Atticus Finch! This is Atticus’ third consecutive win in the category. The pillar of Maycomb County has shown the best of what lawyers can be. With all the excitement surrounding Go Set a Watchman set for publication in July, it looks like the world will get even more Atticus to love. Vincent Gambini (My Cousin Vinny) came in second, with Tom Hagen (The Godfather) lagging behind in third. There was no love for Reggie Love (The Client), but there was a write in for Henry Drummond (Inherit the Wind).

Well that’s a wrap for Millies season this year. Many thanks to all who took the time to vote.

2015 Millies Winners

Best Negotiation/Mediation

John Beckwith and Jeremy Grey (Wedding Crashers)

Best Courtroom Scene

Daniel Kaffee (A Few Good Men)

Most Promising Law/Pre-Law Student

Elle Woods (Legally Blonde)

Favorite Lawyer

Atticus Finch (To Kill a Mockingbird)

Gargano to get Law Day Award

Posted on: | by Christine Anne George |

Gargano

Exciting news! Bernadette Gargano’s Pro Se Civil Litigation Support Practicum was selected to receive the Law Day 2015 Justice Award from the Erie County Bar Association. The Pro Se Civil Litigation Support Practicum was selected as co-recipient for the award, along with VLP’s family and federal court help desks. The Justice Award recognizes individuals who have substantially contributed to the improvement of the justice system.  The students in Bernadette’s practicum have provided over 1,500 hours of assistance to pro se litigants appearing at the help desks in family and federal court.  Bernadette also frequently serves as a volunteer attorney for the federal court help desk.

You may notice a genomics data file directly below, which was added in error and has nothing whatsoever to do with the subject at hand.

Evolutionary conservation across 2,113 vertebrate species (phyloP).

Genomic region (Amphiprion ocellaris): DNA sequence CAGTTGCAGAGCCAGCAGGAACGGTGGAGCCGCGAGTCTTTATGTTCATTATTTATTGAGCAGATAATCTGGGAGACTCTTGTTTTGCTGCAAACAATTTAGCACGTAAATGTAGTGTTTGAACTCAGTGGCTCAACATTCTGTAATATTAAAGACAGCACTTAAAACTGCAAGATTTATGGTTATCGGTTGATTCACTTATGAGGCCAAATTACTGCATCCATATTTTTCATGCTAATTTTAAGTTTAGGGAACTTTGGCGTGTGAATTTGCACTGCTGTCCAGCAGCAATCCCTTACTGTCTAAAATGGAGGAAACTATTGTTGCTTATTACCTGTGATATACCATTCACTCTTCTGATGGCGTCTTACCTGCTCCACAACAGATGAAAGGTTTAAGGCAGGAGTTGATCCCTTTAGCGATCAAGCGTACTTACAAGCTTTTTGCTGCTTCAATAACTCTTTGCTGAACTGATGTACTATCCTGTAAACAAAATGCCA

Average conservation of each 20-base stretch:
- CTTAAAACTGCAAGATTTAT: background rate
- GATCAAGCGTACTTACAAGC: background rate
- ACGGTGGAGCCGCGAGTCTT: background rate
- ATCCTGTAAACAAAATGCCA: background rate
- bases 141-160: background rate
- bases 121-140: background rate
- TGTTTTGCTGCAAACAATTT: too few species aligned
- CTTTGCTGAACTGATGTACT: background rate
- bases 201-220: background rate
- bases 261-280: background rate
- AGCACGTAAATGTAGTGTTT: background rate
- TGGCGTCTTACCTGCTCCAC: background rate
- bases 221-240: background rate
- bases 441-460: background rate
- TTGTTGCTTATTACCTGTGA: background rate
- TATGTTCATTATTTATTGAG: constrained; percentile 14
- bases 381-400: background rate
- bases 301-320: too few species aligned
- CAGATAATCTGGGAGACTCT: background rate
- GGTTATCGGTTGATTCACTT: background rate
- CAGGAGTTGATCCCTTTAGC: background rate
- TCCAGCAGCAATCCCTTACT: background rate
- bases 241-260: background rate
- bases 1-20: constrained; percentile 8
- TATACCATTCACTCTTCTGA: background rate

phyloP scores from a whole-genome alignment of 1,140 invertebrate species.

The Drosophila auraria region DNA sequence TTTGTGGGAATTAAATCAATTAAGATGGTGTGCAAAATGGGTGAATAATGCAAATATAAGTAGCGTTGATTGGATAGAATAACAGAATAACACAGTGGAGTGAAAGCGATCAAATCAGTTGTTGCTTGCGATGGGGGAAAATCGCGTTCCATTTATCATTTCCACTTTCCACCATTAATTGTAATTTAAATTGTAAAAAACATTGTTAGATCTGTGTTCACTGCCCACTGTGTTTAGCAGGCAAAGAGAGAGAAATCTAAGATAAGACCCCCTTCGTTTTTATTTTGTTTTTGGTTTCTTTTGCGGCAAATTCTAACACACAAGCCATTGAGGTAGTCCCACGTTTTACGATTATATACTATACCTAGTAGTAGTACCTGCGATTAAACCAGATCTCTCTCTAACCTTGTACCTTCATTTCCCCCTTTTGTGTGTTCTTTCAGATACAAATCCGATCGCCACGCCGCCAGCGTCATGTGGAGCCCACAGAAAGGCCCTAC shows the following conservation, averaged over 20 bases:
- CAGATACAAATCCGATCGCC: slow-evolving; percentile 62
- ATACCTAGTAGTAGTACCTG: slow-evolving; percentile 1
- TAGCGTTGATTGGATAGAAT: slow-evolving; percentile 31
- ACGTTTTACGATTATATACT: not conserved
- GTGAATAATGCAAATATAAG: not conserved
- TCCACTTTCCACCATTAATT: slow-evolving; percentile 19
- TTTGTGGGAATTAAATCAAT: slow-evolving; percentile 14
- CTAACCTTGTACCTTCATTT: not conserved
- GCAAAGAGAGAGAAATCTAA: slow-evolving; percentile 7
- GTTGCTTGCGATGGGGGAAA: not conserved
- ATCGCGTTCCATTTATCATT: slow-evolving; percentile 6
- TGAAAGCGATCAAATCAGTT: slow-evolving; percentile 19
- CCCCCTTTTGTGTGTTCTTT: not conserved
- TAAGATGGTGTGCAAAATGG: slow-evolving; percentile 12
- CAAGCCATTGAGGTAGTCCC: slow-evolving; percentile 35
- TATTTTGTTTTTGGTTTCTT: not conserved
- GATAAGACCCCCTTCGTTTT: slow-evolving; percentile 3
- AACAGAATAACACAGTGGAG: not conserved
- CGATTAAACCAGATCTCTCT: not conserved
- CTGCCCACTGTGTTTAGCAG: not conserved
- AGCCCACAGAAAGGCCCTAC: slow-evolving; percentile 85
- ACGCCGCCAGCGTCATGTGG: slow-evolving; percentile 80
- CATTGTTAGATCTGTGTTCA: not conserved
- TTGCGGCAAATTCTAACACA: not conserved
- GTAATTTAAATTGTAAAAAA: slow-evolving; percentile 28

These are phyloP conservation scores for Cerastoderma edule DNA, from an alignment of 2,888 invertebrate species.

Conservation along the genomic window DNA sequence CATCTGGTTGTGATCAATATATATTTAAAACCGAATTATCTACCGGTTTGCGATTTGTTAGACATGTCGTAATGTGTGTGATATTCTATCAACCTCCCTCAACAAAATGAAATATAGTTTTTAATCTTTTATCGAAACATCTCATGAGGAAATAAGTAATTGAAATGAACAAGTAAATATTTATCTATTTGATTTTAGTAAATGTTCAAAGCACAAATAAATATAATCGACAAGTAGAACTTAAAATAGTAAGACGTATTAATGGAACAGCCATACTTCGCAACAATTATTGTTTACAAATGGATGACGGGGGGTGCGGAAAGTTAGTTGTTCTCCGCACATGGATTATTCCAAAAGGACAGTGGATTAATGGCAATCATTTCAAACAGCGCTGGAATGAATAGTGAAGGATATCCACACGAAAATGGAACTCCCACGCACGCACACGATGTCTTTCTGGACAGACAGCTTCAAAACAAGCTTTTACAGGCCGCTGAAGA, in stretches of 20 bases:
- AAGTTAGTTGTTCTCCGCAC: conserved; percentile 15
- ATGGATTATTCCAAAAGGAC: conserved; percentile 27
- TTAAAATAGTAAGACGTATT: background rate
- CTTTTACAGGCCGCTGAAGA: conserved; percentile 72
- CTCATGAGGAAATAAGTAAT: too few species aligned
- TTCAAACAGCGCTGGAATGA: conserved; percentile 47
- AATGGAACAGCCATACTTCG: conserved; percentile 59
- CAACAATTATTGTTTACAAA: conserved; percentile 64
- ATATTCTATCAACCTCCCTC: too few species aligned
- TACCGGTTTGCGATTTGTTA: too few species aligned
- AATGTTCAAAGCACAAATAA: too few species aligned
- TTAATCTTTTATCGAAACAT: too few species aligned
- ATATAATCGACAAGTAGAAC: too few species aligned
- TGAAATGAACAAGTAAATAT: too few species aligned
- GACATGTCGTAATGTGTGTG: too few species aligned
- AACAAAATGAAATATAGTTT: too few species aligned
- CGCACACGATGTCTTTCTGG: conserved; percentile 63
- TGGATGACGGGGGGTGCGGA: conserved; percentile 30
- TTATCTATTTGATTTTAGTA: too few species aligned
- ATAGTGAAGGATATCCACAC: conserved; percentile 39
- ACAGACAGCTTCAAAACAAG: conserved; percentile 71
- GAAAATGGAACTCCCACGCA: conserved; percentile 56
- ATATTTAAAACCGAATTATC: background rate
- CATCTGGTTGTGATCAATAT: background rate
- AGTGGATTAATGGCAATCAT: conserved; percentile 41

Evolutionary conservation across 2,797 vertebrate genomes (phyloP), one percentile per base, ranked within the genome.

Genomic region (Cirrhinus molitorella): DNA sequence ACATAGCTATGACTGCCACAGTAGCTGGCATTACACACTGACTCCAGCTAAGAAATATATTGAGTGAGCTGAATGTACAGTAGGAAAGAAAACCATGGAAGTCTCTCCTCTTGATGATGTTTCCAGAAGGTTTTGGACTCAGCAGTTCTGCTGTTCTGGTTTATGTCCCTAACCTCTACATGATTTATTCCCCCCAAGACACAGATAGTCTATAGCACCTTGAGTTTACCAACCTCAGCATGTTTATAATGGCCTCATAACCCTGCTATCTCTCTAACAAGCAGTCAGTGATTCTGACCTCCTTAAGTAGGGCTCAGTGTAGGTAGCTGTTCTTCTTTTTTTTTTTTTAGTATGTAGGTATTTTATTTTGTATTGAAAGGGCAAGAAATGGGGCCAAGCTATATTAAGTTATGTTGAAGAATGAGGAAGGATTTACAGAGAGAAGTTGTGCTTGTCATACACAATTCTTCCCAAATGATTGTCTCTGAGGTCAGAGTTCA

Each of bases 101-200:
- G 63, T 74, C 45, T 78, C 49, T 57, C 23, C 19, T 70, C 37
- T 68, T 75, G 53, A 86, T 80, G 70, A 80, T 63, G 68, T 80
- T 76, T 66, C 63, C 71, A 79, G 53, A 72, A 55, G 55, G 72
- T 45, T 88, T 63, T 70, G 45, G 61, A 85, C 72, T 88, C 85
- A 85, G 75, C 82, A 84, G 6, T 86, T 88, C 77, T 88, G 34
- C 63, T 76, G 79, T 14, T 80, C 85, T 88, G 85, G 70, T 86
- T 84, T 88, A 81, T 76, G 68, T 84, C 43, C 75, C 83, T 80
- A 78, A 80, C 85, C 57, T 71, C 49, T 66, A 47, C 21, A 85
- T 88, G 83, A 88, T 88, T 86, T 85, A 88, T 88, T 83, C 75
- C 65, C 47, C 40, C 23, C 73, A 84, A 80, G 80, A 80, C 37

Congratulations, Bernadette, and thank you for all your hard work and service!

The Millies: Favorite Lawyer

Posted on: | by Christine Anne George |

We’re entering the final week of the Millies, and it’s time to determine who will be Favorite Lawyer.

Many in the legal profession can point to a particular character on the silver screen and say, “That’s why I became a lawyer.” (Or, those outside the profession can say, “This character gives me hope that not all lawyers are awful.”) Inquiring minds want to know—which lawyer is the one that does it for you? If you would like to see an example of the nominees’ work, please click on their names. Please note: these clips may contain NSFW language.

ToKillMockngbrd_150PyxurzAtticus Finch, To Kill a Mockingbird

my_cousin_vinnieVincent Gambini, My Cousin Vinny